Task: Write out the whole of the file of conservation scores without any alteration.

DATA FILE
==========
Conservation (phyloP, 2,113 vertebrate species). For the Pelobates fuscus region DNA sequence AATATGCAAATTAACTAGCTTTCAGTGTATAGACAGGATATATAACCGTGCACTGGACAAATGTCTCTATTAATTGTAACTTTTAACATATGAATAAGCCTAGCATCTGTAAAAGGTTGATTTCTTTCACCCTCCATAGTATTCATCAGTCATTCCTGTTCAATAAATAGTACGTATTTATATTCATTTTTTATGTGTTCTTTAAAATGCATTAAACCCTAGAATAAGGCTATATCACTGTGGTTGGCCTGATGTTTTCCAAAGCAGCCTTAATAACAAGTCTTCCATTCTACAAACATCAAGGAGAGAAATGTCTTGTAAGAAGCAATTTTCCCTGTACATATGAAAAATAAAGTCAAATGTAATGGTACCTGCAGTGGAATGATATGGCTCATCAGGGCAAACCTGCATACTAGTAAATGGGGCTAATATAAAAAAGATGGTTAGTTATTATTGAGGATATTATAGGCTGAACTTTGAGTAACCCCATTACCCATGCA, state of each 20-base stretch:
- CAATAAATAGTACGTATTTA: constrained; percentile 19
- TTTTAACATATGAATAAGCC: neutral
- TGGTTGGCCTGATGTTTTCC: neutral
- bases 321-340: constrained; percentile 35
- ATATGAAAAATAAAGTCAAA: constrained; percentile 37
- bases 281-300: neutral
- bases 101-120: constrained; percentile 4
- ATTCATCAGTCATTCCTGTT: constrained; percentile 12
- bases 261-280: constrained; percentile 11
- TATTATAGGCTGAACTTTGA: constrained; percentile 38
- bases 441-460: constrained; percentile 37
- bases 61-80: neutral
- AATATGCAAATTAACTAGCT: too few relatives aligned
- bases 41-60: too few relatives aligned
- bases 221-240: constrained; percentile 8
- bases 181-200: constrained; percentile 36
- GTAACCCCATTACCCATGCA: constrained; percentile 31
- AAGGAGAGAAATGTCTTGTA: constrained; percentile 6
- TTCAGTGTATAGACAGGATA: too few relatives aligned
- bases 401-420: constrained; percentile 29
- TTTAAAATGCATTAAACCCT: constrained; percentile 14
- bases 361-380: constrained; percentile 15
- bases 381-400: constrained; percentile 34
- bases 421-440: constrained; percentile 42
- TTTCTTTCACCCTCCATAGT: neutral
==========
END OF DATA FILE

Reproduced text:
Conservation (phyloP, 2,113 vertebrate species). For the Pelobates fuscus region DNA sequence AATATGCAAATTAACTAGCTTTCAGTGTATAGACAGGATATATAACCGTGCACTGGACAAATGTCTCTATTAATTGTAACTTTTAACATATGAATAAGCCTAGCATCTGTAAAAGGTTGATTTCTTTCACCCTCCATAGTATTCATCAGTCATTCCTGTTCAATAAATAGTACGTATTTATATTCATTTTTTATGTGTTCTTTAAAATGCATTAAACCCTAGAATAAGGCTATATCACTGTGGTTGGCCTGATGTTTTCCAAAGCAGCCTTAATAACAAGTCTTCCATTCTACAAACATCAAGGAGAGAAATGTCTTGTAAGAAGCAATTTTCCCTGTACATATGAAAAATAAAGTCAAATGTAATGGTACCTGCAGTGGAATGATATGGCTCATCAGGGCAAACCTGCATACTAGTAAATGGGGCTAATATAAAAAAGATGGTTAGTTATTATTGAGGATATTATAGGCTGAACTTTGAGTAACCCCATTACCCATGCA, state of each 20-base stretch:
- CAATAAATAGTACGTATTTA: constrained; percentile 19
- TTTTAACATATGAATAAGCC: neutral
- TGGTTGGCCTGATGTTTTCC: neutral
- bases 321-340: constrained; percentile 35
- ATATGAAAAATAAAGTCAAA: constrained; percentile 37
- bases 281-300: neutral
- bases 101-120: constrained; percentile 4
- ATTCATCAGTCATTCCTGTT: constrained; percentile 12
- bases 261-280: constrained; percentile 11
- TATTATAGGCTGAACTTTGA: constrained; percentile 38
- bases 441-460: constrained; percentile 37
- bases 61-80: neutral
- AATATGCAAATTAACTAGCT: too few relatives aligned
- bases 41-60: too few relatives aligned
- bases 221-240: constrained; percentile 8
- bases 181-200: constrained; percentile 36
- GTAACCCCATTACCCATGCA: constrained; percentile 31
- AAGGAGAGAAATGTCTTGTA: constrained; percentile 6
- TTCAGTGTATAGACAGGATA: too few relatives aligned
- bases 401-420: constrained; percentile 29
- TTTAAAATGCATTAAACCCT: constrained; percentile 14
- bases 361-380: constrained; percentile 15
- bases 381-400: constrained; percentile 34
- bases 421-440: constrained; percentile 42
- TTTCTTTCACCCTCCATAGT: neutral